BY Draconis

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BY Draconis AB
Observation data
Epoch J2000      Equinox J2000
Constellation Draco
Right ascension 18h 33m 55.7728s[1]
Declination +51° 43′ 08.905″[1]
Apparent magnitude (V) 8.07[1]
Characteristics
Spectral type K6Ve[1]
U−B color index +0.99[2]
B−V color index +1.19[2]
Variable type BY Dra
Astrometry
Radial velocity (Rv) −27±5[1] km/s
Proper motion (μ) RA: 186.62[1] mas/yr
Dec.: −324.90[1] mas/yr
Parallax (π) 60.90 ± 0.73[1] mas
Distance 53.6 ± 0.6 ly
(16.4 ± 0.2 pc)
Orbit[3]
Companion BY Dra B
Period (P) 0.01637 yr
Semi-major axis (a) 4.40±0.05 "
Eccentricity (e) 0.298±0.003
Inclination (i) 151.8±3.5°
Other designations
BY Dra, GJ 719, BD+51 2402, HD 234677, LTT 15477, SAO 31048, HIP 91009.

BY Draconis is a multi-star system in the constellation Draco. It consists of at least three components. Components A and B form a close binary star system with a short orbital period of only 5.98 days. These may be pre-main sequence objects that are still in the process of collapsing. Their individual spectroscopic classifications are dK5e and dK7e.[4] They form the prototype of a class of variable stars known as BY Draconis variables.[3]

The third component (C) is, by comparison, widely separated from the A-B pair by an angular distance of 17 arcseconds, which corresponds to 260 AU at the estimated distance of this star system—where an AU is the average distance from the Earth to the Sun. Component C is an M5 class red dwarf star. There may be a fourth component to the system, orbiting with a 114 day period, but this has not been visually confirmed.[3]

The variability of BY Draconis is caused by activity in the stellar photosphere called starspots, which are comparable to sunspots on the Sun, in combination with rapid rotation that changes the viewing angle of the activity relative to the observer. This variation has an average periodicity of 3.8285 days, but the brightness also changes over the course of several years—depending on the level of surface activity. Most observers believe that the primary star (A) is responsible for the variability as the secondary produces only a third of the total luminosity from the system. However, the spots may occur on both stars. Unlike the Sun, these spots may occur in the polar regions of the stars.[4]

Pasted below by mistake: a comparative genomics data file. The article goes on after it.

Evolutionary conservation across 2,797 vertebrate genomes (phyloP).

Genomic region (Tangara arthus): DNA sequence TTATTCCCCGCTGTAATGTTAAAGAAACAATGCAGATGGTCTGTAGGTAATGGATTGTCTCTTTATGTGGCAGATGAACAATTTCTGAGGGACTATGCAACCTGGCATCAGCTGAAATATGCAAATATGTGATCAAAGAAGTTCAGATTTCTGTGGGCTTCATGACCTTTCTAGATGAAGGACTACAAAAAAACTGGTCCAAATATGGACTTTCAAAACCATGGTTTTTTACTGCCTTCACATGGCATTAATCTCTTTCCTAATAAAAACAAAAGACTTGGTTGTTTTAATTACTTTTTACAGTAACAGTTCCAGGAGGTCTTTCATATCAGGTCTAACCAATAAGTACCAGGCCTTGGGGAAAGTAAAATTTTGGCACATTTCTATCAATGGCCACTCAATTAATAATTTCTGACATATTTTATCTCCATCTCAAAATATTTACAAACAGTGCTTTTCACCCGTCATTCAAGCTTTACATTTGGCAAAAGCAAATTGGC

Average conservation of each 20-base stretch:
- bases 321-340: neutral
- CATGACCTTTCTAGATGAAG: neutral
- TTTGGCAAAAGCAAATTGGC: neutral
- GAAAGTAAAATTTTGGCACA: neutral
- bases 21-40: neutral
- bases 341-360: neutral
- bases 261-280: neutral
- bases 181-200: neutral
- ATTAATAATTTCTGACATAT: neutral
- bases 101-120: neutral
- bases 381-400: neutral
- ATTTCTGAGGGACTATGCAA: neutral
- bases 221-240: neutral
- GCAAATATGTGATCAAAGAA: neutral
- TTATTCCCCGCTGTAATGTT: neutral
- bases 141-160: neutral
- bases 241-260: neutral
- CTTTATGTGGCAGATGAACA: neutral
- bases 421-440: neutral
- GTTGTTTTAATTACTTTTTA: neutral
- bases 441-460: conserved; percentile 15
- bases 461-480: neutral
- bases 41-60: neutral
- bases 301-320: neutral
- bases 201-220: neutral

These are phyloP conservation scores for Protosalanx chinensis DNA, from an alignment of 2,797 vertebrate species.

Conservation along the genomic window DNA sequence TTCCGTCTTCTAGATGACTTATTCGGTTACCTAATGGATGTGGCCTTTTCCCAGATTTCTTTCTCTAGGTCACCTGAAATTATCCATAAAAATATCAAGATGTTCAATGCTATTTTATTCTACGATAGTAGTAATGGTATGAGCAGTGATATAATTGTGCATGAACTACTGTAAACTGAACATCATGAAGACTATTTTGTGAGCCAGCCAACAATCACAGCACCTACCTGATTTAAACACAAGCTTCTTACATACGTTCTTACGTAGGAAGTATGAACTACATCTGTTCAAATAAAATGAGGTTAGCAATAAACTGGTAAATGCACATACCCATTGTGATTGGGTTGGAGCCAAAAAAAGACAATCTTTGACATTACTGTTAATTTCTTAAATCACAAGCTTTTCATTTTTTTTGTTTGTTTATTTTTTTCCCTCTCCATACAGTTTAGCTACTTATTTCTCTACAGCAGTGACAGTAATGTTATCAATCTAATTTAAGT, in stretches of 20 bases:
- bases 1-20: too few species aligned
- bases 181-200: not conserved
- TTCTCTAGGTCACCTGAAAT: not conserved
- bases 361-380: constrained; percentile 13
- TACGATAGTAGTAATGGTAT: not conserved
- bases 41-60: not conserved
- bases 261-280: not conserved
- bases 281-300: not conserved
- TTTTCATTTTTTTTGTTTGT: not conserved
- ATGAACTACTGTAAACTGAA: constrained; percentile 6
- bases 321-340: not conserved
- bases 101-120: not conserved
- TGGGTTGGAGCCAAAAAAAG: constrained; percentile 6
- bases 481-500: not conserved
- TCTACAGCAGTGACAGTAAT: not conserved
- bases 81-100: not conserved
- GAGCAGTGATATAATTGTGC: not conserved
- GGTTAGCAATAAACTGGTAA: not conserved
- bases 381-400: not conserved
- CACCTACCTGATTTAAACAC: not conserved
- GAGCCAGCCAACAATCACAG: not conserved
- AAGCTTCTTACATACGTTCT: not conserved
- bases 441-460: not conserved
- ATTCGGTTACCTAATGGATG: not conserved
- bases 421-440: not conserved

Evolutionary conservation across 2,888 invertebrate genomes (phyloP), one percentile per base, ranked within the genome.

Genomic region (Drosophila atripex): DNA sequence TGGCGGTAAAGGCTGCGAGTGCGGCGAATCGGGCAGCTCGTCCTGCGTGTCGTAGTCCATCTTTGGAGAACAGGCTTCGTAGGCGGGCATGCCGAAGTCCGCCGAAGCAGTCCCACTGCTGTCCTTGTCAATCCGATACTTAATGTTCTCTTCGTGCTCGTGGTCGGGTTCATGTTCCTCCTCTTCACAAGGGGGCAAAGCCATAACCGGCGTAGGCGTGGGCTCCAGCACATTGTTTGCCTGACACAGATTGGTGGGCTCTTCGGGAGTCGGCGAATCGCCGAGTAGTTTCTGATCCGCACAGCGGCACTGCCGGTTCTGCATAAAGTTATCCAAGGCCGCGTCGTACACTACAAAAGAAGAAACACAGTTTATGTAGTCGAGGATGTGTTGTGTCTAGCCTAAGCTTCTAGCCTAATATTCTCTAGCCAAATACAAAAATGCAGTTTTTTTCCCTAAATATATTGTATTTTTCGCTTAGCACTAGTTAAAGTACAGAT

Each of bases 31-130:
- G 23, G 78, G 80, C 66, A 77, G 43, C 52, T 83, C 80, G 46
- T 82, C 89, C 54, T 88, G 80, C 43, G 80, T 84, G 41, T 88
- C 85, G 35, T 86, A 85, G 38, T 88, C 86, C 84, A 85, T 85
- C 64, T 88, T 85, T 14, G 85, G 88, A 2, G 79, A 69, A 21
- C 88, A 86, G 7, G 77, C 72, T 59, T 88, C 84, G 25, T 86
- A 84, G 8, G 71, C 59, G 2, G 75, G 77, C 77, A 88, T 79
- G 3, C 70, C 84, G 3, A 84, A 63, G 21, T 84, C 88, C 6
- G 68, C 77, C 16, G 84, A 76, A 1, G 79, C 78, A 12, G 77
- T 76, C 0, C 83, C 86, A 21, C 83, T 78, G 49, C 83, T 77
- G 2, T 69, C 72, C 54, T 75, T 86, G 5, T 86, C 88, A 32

References[edit]

  1. ^ a b c d e f g h "SIMBAD query result: V* BY Dra -- Variable of BY Dra type". Centre de Données astronomiques de Strasbourg. Retrieved 2008-04-18. 
  2. ^ a b Epps, E. A. (1972). "UBV photoelectric observations. I. Stars within 25 parasecs of the Sun. II. Stars in quasar, galaxy fields. III. Stars in Kapteyn selected areas. IV. Miscellaneous stars". Royal Observatory Bulletin 176: 77–115. Bibcode:1972RGOB..176..127E. 
  3. ^ a b c Boden, A. F.; Lane, B. F. (2001). "A Preliminary Visual Orbit of BY Draconis". The Astrophysical Journal 547 (2): 1071–1076. arXiv:astro-ph/0001138. Bibcode:2001ApJ...547.1071B. doi:10.1086/318394. 
  4. ^ a b Pettersen, B. R.; Olah, K.; Sandmann, W. H. (1992). "Longterm behaviour of starspots. II - A decade of new starspot photometry of BY Draconis and EV Lacertae". Astronomy and Astrophysics Supplement Series 96 (3): 497–504. Bibcode:1992A&AS...96..497P. 

External links[edit]